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Heirs Alongside Christ (In or Out – Part 6)

August 9, 2012

This is Part 6 of “In or Out” taken from Galatians 3:26 – 4:7. The previous parts can be found here:

Part 1

Part 2

Part 3

Part 4

Part 5

In verses 6 and 7, the power and work of the entire trinity is brought to bear on our relationship with God. Because we are God’s children through the work of the Son, God sends the Holy Spirit into our hearts. This is how we have a close and continually growing relationship with God, the kind of relationship that allows us to not only see his as God—as divine—but also as our loving father.

The contrast that Paul makes is not between immature children and adult children, it is between servants and children. Just like in the story of the prodigal son, the Galatians wanted their Father to accept them as servants, when they were really his sons. The contrasts are easy to see.

The son has the same nature as the father, but the servant does not. keeping the law could never change our nature. It is only when we become sons and the Holy Spirit comes to dwell in us that 2 Peter 1:4 says we able to “share in his divine nature”. When we stray from grace and return to our old nature, we are in denial of God’s divine nature within us.

The servant has a master, but the son has a father. Under the law, our best hope is that God is our master. While we are to be servants of God, our allegiance, obedience, and honor are to be based on our relationship which is rooted in his love for us. When the Holy Spirit lives in us, we are able to respond to God, “Abba, Father”. “Abba” is an Aramaic word for father; but it implies more than just biology. It is about relationship. It is the difference between “father” and “daddy”. This is a closeness that no servant has.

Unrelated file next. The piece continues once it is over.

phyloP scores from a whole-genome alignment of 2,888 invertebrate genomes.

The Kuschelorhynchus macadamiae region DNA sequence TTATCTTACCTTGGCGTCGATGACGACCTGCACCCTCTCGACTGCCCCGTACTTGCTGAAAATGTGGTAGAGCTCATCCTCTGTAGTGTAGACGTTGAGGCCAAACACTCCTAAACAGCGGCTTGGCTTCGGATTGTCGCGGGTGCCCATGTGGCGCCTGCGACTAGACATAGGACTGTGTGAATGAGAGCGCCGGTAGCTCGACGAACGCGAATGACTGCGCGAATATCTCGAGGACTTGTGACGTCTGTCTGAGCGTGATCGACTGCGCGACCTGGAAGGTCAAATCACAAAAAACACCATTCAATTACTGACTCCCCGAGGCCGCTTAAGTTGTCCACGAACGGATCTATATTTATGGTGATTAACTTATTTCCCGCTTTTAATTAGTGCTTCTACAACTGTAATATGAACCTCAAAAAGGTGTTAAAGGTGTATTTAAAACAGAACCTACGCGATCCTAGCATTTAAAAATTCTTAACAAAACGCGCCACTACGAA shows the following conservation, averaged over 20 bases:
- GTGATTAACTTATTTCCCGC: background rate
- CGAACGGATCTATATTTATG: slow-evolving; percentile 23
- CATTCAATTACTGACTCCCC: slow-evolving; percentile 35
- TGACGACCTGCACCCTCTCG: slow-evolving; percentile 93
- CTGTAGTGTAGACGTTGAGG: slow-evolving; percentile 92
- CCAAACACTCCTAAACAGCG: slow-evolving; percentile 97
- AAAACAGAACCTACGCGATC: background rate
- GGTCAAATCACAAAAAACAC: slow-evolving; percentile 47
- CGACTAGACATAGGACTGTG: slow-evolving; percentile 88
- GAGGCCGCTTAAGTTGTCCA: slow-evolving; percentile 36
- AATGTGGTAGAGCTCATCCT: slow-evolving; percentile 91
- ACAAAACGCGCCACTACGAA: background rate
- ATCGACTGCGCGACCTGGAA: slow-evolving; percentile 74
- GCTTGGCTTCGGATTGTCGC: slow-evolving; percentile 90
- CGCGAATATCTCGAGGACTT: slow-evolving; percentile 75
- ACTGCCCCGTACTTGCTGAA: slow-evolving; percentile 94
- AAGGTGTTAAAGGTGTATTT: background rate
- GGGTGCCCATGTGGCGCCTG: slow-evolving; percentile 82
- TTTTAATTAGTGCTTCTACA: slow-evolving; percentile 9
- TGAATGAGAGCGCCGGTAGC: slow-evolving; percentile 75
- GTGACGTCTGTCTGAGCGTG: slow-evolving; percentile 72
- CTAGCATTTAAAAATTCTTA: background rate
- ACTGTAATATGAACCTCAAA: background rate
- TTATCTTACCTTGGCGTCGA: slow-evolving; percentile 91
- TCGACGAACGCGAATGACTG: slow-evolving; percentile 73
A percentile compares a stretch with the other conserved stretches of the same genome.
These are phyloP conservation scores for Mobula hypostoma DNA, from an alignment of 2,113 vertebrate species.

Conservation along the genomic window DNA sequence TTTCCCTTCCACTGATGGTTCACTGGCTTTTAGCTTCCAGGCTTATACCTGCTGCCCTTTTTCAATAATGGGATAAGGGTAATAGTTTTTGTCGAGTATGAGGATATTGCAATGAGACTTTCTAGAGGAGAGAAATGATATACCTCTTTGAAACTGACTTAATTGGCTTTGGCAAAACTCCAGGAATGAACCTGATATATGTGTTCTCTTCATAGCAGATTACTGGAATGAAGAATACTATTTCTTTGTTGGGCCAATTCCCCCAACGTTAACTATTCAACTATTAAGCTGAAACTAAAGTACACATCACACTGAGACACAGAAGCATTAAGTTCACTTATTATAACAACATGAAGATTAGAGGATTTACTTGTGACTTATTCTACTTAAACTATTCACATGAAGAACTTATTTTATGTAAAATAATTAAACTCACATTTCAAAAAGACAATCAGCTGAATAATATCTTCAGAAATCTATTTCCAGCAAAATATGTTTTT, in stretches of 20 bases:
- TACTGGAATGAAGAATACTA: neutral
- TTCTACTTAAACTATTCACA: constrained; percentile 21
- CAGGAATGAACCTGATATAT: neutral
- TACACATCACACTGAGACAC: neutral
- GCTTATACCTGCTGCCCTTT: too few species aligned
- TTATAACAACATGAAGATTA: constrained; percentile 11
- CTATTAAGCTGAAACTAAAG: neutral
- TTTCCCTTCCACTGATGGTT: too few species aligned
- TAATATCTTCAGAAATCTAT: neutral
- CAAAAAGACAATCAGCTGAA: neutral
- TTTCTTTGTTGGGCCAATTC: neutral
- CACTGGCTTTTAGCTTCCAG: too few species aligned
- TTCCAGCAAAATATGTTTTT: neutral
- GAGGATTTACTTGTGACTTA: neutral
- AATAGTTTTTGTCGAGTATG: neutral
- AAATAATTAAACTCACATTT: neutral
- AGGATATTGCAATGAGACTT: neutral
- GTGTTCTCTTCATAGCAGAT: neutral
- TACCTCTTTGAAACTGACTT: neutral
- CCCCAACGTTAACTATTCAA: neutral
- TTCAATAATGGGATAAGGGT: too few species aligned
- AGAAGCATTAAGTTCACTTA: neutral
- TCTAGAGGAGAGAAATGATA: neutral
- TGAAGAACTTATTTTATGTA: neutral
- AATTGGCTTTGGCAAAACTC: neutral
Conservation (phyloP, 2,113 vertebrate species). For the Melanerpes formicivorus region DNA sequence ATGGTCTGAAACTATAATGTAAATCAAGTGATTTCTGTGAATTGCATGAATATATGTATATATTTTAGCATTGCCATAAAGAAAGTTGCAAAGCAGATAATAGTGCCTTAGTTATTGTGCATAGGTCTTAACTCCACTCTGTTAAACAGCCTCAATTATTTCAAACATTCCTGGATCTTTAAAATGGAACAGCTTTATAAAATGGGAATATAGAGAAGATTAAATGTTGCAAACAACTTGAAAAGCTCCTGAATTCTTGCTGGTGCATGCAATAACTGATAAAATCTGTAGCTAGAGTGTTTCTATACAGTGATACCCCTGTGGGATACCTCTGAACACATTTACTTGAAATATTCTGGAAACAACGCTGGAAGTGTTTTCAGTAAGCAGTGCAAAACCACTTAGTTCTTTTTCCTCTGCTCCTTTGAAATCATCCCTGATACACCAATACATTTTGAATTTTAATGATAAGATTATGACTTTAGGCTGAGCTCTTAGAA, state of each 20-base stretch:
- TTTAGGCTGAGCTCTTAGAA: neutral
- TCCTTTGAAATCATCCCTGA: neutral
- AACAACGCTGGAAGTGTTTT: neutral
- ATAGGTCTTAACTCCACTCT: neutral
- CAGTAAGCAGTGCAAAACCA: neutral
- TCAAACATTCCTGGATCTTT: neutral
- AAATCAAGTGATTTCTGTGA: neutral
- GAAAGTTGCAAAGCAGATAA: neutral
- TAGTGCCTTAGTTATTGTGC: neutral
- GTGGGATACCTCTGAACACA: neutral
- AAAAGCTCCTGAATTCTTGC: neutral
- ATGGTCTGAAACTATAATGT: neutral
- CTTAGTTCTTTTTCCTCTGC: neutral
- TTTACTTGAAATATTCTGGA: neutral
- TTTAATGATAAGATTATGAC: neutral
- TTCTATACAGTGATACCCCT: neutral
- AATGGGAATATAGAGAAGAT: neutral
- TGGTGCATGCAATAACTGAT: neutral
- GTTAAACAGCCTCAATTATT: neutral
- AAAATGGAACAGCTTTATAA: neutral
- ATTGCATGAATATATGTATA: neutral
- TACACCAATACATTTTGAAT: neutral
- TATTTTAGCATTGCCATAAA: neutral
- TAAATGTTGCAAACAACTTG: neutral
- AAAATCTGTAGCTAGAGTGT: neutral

The son obeys out of love, but the servant obeys out of fear. But we are no longer servants. Paul wrote in 2 Timothy 1:7, “For God has not given us a spirit of fear and timidity, but of power, love, and self-discipline.” Instead, we are to live out the fruit of the Spirit, the first of which is love.

The servant is poor, but the son is rich. We have been adopted not only as sons or children, but also as heirs. This is because of our standing, being adopted through Christ. The Bible talks a lot about our riches, all of which are found only in Christ (Colossians 1:19, 2:3):

  • Riches of his grace (Ephesians 1:7, 2:7).

  • Riches of his glory (Philippians 4:19).

  • Riches of his goodness (Romans 2:4).

  • Riches of his wisdom (Romans 11:33ff).

These riches make up part of our inheritance as heirs with Jesus.

The son has a future, while the servant does not. While many masters were kind and provided for the future of their servants, this was in no way guaranteed; it wasn’t required. But we know God has promised to always provide for his children, both now and in the future. As God’s children, we heirs to his riches now, as I already described; but we have assurance that we are heirs to the future kingdom.

Some of this material was adapted from The Bible Exposition Commentary by Warren W. Wiersbe.

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